Johns Hopkins University, www.jhu.edu

Scientists at Johns Hopkins University have developed a test that uses quantum dots to find DNA attachments which are early warning signs of cancer. The test detects the presence and quantity of DNA changes, harbingers of cancer risk.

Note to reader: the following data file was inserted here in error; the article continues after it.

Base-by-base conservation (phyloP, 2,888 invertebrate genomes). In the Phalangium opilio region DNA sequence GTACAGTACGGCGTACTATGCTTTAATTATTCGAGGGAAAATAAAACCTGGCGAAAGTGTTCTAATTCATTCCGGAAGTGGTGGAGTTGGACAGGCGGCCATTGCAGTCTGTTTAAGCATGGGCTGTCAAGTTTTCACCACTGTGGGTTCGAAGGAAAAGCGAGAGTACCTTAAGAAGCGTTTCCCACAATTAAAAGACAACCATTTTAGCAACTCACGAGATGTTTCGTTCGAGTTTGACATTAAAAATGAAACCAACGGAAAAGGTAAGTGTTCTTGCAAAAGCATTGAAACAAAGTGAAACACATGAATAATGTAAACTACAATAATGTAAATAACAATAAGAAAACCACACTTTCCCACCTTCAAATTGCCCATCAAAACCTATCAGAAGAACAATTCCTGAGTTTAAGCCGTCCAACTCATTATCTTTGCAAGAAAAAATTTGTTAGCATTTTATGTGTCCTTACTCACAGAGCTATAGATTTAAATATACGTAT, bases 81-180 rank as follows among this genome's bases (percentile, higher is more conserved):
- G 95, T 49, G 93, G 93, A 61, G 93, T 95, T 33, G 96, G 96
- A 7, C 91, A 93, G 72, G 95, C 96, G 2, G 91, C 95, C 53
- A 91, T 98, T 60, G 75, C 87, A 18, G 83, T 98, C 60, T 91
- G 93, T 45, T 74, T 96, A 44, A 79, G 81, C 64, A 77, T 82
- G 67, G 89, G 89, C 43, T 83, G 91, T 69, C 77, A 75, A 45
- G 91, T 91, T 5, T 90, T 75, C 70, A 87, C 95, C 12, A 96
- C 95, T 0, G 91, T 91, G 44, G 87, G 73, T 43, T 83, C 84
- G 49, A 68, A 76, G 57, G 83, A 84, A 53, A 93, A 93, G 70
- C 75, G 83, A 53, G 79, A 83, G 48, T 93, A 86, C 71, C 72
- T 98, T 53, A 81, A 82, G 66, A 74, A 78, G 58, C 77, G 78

The test looks for DNA strands containing an abnormal methyl group by first converting strands with a methyl group into customized nucleotide strands. The strands are then combined with quantum dots, crystals of semiconductor material that measure only a few nanometers across. The dots are coated with a chemical that is attracted to the new strands. In experiments, up to 60 custom strands attached themselves to a single quantum dot. When a UV light or blue laser shines on this mixture, the dots off-load that energy — quantum dots have the inherent ability to easily and quickly transfer energy — to a particular molecule in each strand. The additional energy makes these molecules fluoresce, so researchers can identify and count them using a spectrophotometer. Researchers say because genetic markers for specific cancers differ, the test can be tweaked to look for different types of cancer. The test could be commercially available within five years, according to the scientists.